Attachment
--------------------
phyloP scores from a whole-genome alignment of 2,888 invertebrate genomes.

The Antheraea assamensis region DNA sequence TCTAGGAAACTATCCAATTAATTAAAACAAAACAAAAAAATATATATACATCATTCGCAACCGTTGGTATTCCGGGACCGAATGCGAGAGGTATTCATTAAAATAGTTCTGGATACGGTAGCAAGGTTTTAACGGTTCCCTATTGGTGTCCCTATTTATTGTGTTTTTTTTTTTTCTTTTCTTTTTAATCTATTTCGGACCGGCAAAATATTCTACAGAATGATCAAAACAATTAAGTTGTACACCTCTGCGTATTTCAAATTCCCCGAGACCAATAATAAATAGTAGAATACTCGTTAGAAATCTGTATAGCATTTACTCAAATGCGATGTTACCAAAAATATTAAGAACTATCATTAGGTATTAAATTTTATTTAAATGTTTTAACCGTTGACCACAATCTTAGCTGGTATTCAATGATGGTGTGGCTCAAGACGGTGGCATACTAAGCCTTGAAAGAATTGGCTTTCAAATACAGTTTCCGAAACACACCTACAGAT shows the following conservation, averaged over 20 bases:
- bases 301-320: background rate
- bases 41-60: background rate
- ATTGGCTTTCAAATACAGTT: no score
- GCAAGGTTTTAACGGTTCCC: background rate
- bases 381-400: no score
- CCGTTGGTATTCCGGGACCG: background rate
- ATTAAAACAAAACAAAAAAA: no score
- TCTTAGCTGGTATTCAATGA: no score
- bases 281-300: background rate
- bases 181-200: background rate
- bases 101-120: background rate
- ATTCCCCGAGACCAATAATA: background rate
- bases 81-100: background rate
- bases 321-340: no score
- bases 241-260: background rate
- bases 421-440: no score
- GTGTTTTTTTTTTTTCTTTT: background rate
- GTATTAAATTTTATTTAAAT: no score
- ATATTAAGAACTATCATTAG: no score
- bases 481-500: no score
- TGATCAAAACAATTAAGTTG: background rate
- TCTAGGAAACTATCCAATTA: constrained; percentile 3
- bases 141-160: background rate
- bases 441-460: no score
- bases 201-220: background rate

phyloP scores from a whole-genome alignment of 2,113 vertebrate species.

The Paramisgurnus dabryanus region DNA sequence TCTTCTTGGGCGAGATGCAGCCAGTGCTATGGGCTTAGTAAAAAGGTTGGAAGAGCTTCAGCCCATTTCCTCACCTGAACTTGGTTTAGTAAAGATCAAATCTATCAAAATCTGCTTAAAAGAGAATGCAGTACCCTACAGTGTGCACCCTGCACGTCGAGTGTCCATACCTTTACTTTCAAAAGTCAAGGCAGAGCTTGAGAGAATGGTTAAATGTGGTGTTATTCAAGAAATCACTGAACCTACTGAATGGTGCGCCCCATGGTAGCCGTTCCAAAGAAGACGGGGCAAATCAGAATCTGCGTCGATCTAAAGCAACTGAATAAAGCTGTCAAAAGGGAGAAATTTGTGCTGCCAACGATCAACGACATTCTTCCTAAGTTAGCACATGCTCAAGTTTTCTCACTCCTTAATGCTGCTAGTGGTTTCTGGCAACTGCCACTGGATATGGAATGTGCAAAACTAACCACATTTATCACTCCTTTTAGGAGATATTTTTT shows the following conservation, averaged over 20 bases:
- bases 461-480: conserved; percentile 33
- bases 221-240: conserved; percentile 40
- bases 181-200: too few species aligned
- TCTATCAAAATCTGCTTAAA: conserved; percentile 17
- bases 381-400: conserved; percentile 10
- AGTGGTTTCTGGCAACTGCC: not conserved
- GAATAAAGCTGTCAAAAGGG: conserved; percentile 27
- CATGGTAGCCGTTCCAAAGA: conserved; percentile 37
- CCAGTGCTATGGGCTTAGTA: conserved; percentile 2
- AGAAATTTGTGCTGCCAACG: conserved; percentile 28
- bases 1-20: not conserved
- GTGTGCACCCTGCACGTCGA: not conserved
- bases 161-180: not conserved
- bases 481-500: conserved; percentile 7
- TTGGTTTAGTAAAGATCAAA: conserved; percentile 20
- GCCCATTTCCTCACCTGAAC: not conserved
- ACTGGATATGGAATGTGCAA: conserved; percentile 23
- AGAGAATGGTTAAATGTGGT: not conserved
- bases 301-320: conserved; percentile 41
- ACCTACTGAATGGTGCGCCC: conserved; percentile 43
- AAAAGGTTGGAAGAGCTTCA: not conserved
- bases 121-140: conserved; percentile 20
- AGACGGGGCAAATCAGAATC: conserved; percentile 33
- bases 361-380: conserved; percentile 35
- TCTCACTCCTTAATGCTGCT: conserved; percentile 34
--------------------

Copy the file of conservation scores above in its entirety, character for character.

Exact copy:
phyloP scores from a whole-genome alignment of 2,888 invertebrate genomes.

The Antheraea assamensis region DNA sequence TCTAGGAAACTATCCAATTAATTAAAACAAAACAAAAAAATATATATACATCATTCGCAACCGTTGGTATTCCGGGACCGAATGCGAGAGGTATTCATTAAAATAGTTCTGGATACGGTAGCAAGGTTTTAACGGTTCCCTATTGGTGTCCCTATTTATTGTGTTTTTTTTTTTTCTTTTCTTTTTAATCTATTTCGGACCGGCAAAATATTCTACAGAATGATCAAAACAATTAAGTTGTACACCTCTGCGTATTTCAAATTCCCCGAGACCAATAATAAATAGTAGAATACTCGTTAGAAATCTGTATAGCATTTACTCAAATGCGATGTTACCAAAAATATTAAGAACTATCATTAGGTATTAAATTTTATTTAAATGTTTTAACCGTTGACCACAATCTTAGCTGGTATTCAATGATGGTGTGGCTCAAGACGGTGGCATACTAAGCCTTGAAAGAATTGGCTTTCAAATACAGTTTCCGAAACACACCTACAGAT shows the following conservation, averaged over 20 bases:
- bases 301-320: background rate
- bases 41-60: background rate
- ATTGGCTTTCAAATACAGTT: no score
- GCAAGGTTTTAACGGTTCCC: background rate
- bases 381-400: no score
- CCGTTGGTATTCCGGGACCG: background rate
- ATTAAAACAAAACAAAAAAA: no score
- TCTTAGCTGGTATTCAATGA: no score
- bases 281-300: background rate
- bases 181-200: background rate
- bases 101-120: background rate
- ATTCCCCGAGACCAATAATA: background rate
- bases 81-100: background rate
- bases 321-340: no score
- bases 241-260: background rate
- bases 421-440: no score
- GTGTTTTTTTTTTTTCTTTT: background rate
- GTATTAAATTTTATTTAAAT: no score
- ATATTAAGAACTATCATTAG: no score
- bases 481-500: no score
- TGATCAAAACAATTAAGTTG: background rate
- TCTAGGAAACTATCCAATTA: constrained; percentile 3
- bases 141-160: background rate
- bases 441-460: no score
- bases 201-220: background rate

phyloP scores from a whole-genome alignment of 2,113 vertebrate species.

The Paramisgurnus dabryanus region DNA sequence TCTTCTTGGGCGAGATGCAGCCAGTGCTATGGGCTTAGTAAAAAGGTTGGAAGAGCTTCAGCCCATTTCCTCACCTGAACTTGGTTTAGTAAAGATCAAATCTATCAAAATCTGCTTAAAAGAGAATGCAGTACCCTACAGTGTGCACCCTGCACGTCGAGTGTCCATACCTTTACTTTCAAAAGTCAAGGCAGAGCTTGAGAGAATGGTTAAATGTGGTGTTATTCAAGAAATCACTGAACCTACTGAATGGTGCGCCCCATGGTAGCCGTTCCAAAGAAGACGGGGCAAATCAGAATCTGCGTCGATCTAAAGCAACTGAATAAAGCTGTCAAAAGGGAGAAATTTGTGCTGCCAACGATCAACGACATTCTTCCTAAGTTAGCACATGCTCAAGTTTTCTCACTCCTTAATGCTGCTAGTGGTTTCTGGCAACTGCCACTGGATATGGAATGTGCAAAACTAACCACATTTATCACTCCTTTTAGGAGATATTTTTT shows the following conservation, averaged over 20 bases:
- bases 461-480: conserved; percentile 33
- bases 221-240: conserved; percentile 40
- bases 181-200: too few species aligned
- TCTATCAAAATCTGCTTAAA: conserved; percentile 17
- bases 381-400: conserved; percentile 10
- AGTGGTTTCTGGCAACTGCC: not conserved
- GAATAAAGCTGTCAAAAGGG: conserved; percentile 27
- CATGGTAGCCGTTCCAAAGA: conserved; percentile 37
- CCAGTGCTATGGGCTTAGTA: conserved; percentile 2
- AGAAATTTGTGCTGCCAACG: conserved; percentile 28
- bases 1-20: not conserved
- GTGTGCACCCTGCACGTCGA: not conserved
- bases 161-180: not conserved
- bases 481-500: conserved; percentile 7
- TTGGTTTAGTAAAGATCAAA: conserved; percentile 20
- GCCCATTTCCTCACCTGAAC: not conserved
- ACTGGATATGGAATGTGCAA: conserved; percentile 23
- AGAGAATGGTTAAATGTGGT: not conserved
- bases 301-320: conserved; percentile 41
- ACCTACTGAATGGTGCGCCC: conserved; percentile 43
- AAAAGGTTGGAAGAGCTTCA: not conserved
- bases 121-140: conserved; percentile 20
- AGACGGGGCAAATCAGAATC: conserved; percentile 33
- bases 361-380: conserved; percentile 35
- TCTCACTCCTTAATGCTGCT: conserved; percentile 34